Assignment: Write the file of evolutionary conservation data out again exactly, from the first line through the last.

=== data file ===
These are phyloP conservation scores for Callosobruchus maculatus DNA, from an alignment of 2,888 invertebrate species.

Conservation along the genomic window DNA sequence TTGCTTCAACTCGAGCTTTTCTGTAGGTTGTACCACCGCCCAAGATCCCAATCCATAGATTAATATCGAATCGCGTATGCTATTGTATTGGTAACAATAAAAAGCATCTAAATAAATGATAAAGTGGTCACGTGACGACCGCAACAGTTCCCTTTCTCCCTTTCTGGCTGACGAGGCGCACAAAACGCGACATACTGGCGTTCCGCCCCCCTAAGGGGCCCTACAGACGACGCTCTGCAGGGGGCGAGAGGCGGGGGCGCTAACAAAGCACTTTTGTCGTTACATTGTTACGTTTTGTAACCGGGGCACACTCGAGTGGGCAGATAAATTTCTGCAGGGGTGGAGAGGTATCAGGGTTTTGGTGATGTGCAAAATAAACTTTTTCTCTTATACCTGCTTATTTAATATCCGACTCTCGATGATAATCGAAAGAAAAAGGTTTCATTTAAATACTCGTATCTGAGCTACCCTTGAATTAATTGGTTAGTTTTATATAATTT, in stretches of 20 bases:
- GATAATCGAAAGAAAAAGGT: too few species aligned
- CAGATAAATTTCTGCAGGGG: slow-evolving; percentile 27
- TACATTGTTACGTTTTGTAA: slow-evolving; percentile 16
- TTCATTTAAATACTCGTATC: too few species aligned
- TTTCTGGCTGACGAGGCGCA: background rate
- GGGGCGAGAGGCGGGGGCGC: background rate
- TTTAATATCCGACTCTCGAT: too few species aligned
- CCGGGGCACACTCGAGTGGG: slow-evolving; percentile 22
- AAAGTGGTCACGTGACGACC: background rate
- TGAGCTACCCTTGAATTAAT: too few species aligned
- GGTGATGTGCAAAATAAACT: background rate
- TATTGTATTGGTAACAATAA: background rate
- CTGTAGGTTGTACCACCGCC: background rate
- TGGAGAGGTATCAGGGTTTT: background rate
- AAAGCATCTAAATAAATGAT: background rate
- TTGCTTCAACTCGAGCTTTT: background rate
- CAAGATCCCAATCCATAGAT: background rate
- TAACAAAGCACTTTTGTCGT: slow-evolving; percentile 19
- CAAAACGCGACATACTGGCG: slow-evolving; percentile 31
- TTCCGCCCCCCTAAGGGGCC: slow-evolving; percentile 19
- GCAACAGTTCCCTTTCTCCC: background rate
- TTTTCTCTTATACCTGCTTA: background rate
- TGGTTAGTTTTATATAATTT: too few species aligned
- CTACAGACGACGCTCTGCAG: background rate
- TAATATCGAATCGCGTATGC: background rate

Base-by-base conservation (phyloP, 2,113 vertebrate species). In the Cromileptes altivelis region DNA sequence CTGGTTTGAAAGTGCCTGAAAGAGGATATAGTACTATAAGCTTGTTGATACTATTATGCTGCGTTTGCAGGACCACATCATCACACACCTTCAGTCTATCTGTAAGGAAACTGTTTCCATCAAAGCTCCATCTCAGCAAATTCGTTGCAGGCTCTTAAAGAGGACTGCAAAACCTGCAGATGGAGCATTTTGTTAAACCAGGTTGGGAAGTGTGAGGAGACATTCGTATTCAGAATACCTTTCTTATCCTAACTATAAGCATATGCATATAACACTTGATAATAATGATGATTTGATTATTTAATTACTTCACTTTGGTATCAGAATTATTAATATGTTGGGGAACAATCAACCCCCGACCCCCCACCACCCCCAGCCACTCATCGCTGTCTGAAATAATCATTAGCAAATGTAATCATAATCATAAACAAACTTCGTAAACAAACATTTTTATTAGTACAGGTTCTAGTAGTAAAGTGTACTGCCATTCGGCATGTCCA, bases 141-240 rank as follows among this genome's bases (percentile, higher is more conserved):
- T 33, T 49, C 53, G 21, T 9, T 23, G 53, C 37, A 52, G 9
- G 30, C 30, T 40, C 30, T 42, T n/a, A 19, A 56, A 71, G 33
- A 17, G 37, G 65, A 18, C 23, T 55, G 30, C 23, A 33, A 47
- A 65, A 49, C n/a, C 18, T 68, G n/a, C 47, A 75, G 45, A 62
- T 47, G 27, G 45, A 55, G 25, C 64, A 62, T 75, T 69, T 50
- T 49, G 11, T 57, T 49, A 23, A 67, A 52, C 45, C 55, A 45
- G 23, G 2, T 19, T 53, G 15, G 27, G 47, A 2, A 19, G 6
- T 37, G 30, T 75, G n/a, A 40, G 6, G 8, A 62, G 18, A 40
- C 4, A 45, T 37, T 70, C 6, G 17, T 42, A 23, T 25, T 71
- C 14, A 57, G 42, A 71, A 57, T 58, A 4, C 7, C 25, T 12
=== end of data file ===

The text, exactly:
These are phyloP conservation scores for Callosobruchus maculatus DNA, from an alignment of 2,888 invertebrate species.

Conservation along the genomic window DNA sequence TTGCTTCAACTCGAGCTTTTCTGTAGGTTGTACCACCGCCCAAGATCCCAATCCATAGATTAATATCGAATCGCGTATGCTATTGTATTGGTAACAATAAAAAGCATCTAAATAAATGATAAAGTGGTCACGTGACGACCGCAACAGTTCCCTTTCTCCCTTTCTGGCTGACGAGGCGCACAAAACGCGACATACTGGCGTTCCGCCCCCCTAAGGGGCCCTACAGACGACGCTCTGCAGGGGGCGAGAGGCGGGGGCGCTAACAAAGCACTTTTGTCGTTACATTGTTACGTTTTGTAACCGGGGCACACTCGAGTGGGCAGATAAATTTCTGCAGGGGTGGAGAGGTATCAGGGTTTTGGTGATGTGCAAAATAAACTTTTTCTCTTATACCTGCTTATTTAATATCCGACTCTCGATGATAATCGAAAGAAAAAGGTTTCATTTAAATACTCGTATCTGAGCTACCCTTGAATTAATTGGTTAGTTTTATATAATTT, in stretches of 20 bases:
- GATAATCGAAAGAAAAAGGT: too few species aligned
- CAGATAAATTTCTGCAGGGG: slow-evolving; percentile 27
- TACATTGTTACGTTTTGTAA: slow-evolving; percentile 16
- TTCATTTAAATACTCGTATC: too few species aligned
- TTTCTGGCTGACGAGGCGCA: background rate
- GGGGCGAGAGGCGGGGGCGC: background rate
- TTTAATATCCGACTCTCGAT: too few species aligned
- CCGGGGCACACTCGAGTGGG: slow-evolving; percentile 22
- AAAGTGGTCACGTGACGACC: background rate
- TGAGCTACCCTTGAATTAAT: too few species aligned
- GGTGATGTGCAAAATAAACT: background rate
- TATTGTATTGGTAACAATAA: background rate
- CTGTAGGTTGTACCACCGCC: background rate
- TGGAGAGGTATCAGGGTTTT: background rate
- AAAGCATCTAAATAAATGAT: background rate
- TTGCTTCAACTCGAGCTTTT: background rate
- CAAGATCCCAATCCATAGAT: background rate
- TAACAAAGCACTTTTGTCGT: slow-evolving; percentile 19
- CAAAACGCGACATACTGGCG: slow-evolving; percentile 31
- TTCCGCCCCCCTAAGGGGCC: slow-evolving; percentile 19
- GCAACAGTTCCCTTTCTCCC: background rate
- TTTTCTCTTATACCTGCTTA: background rate
- TGGTTAGTTTTATATAATTT: too few species aligned
- CTACAGACGACGCTCTGCAG: background rate
- TAATATCGAATCGCGTATGC: background rate

Base-by-base conservation (phyloP, 2,113 vertebrate species). In the Cromileptes altivelis region DNA sequence CTGGTTTGAAAGTGCCTGAAAGAGGATATAGTACTATAAGCTTGTTGATACTATTATGCTGCGTTTGCAGGACCACATCATCACACACCTTCAGTCTATCTGTAAGGAAACTGTTTCCATCAAAGCTCCATCTCAGCAAATTCGTTGCAGGCTCTTAAAGAGGACTGCAAAACCTGCAGATGGAGCATTTTGTTAAACCAGGTTGGGAAGTGTGAGGAGACATTCGTATTCAGAATACCTTTCTTATCCTAACTATAAGCATATGCATATAACACTTGATAATAATGATGATTTGATTATTTAATTACTTCACTTTGGTATCAGAATTATTAATATGTTGGGGAACAATCAACCCCCGACCCCCCACCACCCCCAGCCACTCATCGCTGTCTGAAATAATCATTAGCAAATGTAATCATAATCATAAACAAACTTCGTAAACAAACATTTTTATTAGTACAGGTTCTAGTAGTAAAGTGTACTGCCATTCGGCATGTCCA, bases 141-240 rank as follows among this genome's bases (percentile, higher is more conserved):
- T 33, T 49, C 53, G 21, T 9, T 23, G 53, C 37, A 52, G 9
- G 30, C 30, T 40, C 30, T 42, T n/a, A 19, A 56, A 71, G 33
- A 17, G 37, G 65, A 18, C 23, T 55, G 30, C 23, A 33, A 47
- A 65, A 49, C n/a, C 18, T 68, G n/a, C 47, A 75, G 45, A 62
- T 47, G 27, G 45, A 55, G 25, C 64, A 62, T 75, T 69, T 50
- T 49, G 11, T 57, T 49, A 23, A 67, A 52, C 45, C 55, A 45
- G 23, G 2, T 19, T 53, G 15, G 27, G 47, A 2, A 19, G 6
- T 37, G 30, T 75, G n/a, A 40, G 6, G 8, A 62, G 18, A 40
- C 4, A 45, T 37, T 70, C 6, G 17, T 42, A 23, T 25, T 71
- C 14, A 57, G 42, A 71, A 57, T 58, A 4, C 7, C 25, T 12